Congratulations to Kristen Segars, an MD/PhD candidate in Dr. Trinkaus-Randall’s lab, for her receipt of an F30 grant for her work, “Delayed wound healing in diabetic corneal epithelia: reduction in protein response after injury and uncoordinated cell-cell communication."

Non-healing corneal injuries affect up to 70% of patients with type 2 diabetes, representing a significant cause of vision loss in this population. Although there are treatments available to improve the symptoms of poorly-healing corneal wounds, the only permanent solution is a corneal transplant, a procedure not readily available worldwide. By examining changes in various proteins involved in the wound healing response at the cellular level, Segars hopes to understand why the corneas of diabetic patients fail to heal effectively.

When an otherwise healthy cornea is injured, cells next to the wound experience a number of changes necessary for coordinated migration and wound closure. One change involves the activation of the purinergic receptor, P2X7, found on the cell surface. When active, P2X7 generates a specific pattern of calcium signaling events that travel from cell to cell through activation of the ion channel Pannexin-1. These propagated signaling events represent cell-cell communication, and ultimately lead to re-arrangement of cytoskeletal proteins and coordinated wound closure. Previous studies have identified aberrant localization and activation of P2X7 in pre-type 2 diabetic models. We have preliminary evidence that the signaling profile of wounded diabetic cells lacks the characteristic P2X7 signaling response. This was confirmed using specific agonists to P2X7, and observing a greatly diminished response in diabetic cells. The goal of this proposal is to uncover how the cell-cell communication events in the P2X7 signaling cascade are regulated, how this regulation is thrown off in diabetic systems, and how this change in regulation affects actin bundling and ultimately cell motility.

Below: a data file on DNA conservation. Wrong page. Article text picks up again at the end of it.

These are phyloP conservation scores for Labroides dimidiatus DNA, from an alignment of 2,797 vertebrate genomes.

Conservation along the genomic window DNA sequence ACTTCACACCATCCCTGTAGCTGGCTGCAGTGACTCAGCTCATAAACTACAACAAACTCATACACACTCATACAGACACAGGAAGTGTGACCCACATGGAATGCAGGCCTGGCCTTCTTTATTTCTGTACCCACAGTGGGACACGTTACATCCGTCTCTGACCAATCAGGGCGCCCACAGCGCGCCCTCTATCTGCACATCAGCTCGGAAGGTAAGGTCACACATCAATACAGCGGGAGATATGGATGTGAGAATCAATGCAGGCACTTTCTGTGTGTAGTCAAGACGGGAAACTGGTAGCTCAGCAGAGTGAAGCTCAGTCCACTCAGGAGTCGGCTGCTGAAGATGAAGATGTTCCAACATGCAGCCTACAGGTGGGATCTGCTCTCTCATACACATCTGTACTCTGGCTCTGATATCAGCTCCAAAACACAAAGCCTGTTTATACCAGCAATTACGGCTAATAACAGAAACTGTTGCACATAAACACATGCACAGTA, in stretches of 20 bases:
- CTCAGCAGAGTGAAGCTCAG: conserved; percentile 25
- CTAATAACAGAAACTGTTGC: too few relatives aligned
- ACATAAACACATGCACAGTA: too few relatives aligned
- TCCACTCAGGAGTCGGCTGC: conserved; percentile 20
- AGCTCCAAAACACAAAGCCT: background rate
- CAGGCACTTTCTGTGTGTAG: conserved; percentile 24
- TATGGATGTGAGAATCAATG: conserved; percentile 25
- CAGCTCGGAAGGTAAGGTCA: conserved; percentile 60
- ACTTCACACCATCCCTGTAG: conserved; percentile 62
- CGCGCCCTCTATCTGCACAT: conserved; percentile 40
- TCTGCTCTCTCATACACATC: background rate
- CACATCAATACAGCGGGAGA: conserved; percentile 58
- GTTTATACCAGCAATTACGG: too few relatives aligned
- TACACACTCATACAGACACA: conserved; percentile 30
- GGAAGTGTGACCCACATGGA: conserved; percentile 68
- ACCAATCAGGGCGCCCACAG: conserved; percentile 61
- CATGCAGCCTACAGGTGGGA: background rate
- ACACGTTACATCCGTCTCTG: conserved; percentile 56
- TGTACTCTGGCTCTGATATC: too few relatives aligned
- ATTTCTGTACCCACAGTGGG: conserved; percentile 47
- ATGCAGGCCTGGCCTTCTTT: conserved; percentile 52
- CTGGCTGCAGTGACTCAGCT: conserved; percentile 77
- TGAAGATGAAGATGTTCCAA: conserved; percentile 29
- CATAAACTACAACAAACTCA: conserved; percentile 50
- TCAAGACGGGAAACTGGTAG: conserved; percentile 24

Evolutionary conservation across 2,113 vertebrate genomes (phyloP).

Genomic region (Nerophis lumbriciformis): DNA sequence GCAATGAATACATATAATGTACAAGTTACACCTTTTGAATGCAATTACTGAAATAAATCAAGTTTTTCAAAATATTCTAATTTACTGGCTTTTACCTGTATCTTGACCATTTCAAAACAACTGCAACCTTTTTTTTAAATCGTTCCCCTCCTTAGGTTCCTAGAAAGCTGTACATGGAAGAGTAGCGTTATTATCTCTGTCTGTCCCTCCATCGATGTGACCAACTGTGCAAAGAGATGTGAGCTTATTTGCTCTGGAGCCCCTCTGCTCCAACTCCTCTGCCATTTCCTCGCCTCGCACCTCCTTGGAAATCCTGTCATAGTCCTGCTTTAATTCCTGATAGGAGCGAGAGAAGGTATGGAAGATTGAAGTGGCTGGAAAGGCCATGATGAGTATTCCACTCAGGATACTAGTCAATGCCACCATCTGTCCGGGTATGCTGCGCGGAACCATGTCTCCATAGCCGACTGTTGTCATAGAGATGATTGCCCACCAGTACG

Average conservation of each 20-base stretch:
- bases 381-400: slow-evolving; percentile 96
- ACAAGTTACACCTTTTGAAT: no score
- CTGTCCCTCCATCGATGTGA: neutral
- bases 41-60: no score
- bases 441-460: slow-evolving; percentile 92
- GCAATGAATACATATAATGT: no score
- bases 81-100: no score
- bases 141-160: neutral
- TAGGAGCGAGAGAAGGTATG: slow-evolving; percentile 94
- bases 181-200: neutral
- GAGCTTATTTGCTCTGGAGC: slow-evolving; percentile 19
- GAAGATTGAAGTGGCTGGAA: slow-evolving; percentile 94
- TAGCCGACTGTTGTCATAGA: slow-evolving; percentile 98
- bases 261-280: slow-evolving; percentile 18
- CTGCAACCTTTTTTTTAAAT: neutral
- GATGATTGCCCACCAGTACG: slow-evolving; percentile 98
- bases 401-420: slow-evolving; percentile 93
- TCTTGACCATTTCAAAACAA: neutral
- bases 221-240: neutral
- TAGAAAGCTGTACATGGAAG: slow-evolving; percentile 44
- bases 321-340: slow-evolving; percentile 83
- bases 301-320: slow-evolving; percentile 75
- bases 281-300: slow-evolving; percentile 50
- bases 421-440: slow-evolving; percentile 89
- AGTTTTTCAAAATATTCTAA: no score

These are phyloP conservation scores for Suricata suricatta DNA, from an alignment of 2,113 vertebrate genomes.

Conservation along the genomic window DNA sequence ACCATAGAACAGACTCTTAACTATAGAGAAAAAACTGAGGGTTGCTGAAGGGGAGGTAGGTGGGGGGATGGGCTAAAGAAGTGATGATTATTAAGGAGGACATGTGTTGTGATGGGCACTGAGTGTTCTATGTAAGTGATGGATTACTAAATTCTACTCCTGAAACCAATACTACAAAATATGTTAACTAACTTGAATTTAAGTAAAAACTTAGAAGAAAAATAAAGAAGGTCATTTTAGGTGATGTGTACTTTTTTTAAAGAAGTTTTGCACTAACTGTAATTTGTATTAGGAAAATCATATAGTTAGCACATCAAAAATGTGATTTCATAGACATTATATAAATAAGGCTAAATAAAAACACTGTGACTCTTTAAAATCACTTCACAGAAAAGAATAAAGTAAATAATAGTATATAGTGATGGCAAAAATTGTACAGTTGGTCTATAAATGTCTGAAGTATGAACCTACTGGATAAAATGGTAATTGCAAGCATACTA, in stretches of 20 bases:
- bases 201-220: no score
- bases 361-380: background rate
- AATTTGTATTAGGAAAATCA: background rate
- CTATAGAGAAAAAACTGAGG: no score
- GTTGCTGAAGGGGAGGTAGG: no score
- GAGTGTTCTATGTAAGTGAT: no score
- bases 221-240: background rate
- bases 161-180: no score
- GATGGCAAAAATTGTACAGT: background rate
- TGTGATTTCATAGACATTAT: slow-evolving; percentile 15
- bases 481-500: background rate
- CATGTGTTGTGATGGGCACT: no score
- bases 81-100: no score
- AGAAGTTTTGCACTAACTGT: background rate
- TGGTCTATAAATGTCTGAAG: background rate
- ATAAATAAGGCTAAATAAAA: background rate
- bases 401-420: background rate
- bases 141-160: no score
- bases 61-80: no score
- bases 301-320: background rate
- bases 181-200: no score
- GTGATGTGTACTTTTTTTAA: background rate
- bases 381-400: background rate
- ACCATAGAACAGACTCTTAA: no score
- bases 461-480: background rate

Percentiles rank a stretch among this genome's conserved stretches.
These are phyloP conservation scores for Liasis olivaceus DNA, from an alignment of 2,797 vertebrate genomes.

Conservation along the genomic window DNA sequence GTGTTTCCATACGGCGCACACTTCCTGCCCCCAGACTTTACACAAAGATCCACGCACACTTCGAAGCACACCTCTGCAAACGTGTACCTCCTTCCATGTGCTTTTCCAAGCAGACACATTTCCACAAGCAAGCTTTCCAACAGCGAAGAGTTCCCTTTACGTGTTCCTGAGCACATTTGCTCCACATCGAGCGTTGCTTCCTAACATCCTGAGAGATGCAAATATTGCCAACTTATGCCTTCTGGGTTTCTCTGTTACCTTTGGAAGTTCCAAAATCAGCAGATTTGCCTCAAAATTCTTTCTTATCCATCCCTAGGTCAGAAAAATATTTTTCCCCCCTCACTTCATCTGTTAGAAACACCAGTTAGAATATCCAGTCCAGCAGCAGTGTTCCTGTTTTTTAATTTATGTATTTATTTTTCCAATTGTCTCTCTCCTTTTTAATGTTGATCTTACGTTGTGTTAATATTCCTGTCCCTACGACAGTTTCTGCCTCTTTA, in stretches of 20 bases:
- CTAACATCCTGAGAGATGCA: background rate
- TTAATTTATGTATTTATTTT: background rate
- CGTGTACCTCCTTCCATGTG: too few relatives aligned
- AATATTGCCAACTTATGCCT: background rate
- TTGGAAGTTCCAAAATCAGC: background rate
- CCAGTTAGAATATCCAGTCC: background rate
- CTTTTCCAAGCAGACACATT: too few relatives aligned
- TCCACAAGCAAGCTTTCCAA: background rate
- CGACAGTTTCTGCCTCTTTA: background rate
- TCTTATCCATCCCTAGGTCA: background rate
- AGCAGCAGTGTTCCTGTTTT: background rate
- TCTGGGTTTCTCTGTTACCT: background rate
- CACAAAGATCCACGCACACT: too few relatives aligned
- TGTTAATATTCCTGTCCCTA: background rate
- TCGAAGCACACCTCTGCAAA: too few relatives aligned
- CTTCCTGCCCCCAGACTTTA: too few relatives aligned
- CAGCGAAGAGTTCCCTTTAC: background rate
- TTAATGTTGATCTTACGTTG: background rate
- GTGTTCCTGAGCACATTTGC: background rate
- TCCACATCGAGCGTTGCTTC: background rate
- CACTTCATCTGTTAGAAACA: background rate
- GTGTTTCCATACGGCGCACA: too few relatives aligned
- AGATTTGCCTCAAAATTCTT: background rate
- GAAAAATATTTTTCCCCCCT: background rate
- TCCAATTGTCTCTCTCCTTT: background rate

Segar's preliminary data has identified a set of cells that she speculates are controllers or leader cells, as they initiate communication events in neighboring cells, and propagated signaling events are greatly reduced in their absence. Aim 1 will use a machine learning approach to investigate the presence of these leader cells in both diabetic cell culture and corneal models. Aim 1 will also address the role of Pannexin-1 in the generation of a unique leader cell signaling profile. Furthermore, the downstream impact of P2X7/Pannexin-1 signaling will be assessed by using 3D electron microscopy to study actin arrangement in wounded diabetic and control corneas. In Aim 2, the localization of P2X7 and Pannexin-1 protein and mRNA within the cells of corneal samples will be examined. This will yield data regarding both general trends in expression between diabetic and control groups, and differences in expression within a single sample that may explain the functional difference between leader cells and the rest of the epithelial sheet. In addition, Aim 2 will address whether the co-localization of P2X7 and Pannexin-1 proteins (before and after a wound) is necessary for wound repair. Together these Aims will produce significant advances in our understanding of the regulation of the P2X7/Pannexin-1 signaling cascade, alterations at the mRNA, protein, and functional level of this cascade in diabetes, and downstream effects of these aberrations on the actin cytoskeleton.

Obesity-induced senescent macrophages and fibrosis

As organisms grow, older cells can undergo a phenomenon called senescence. This process defines a cell state where cells permanently stop dividing but do not die. Senescent cells secrete toxic pro-inflammatory factors contributing to the development of many diseases.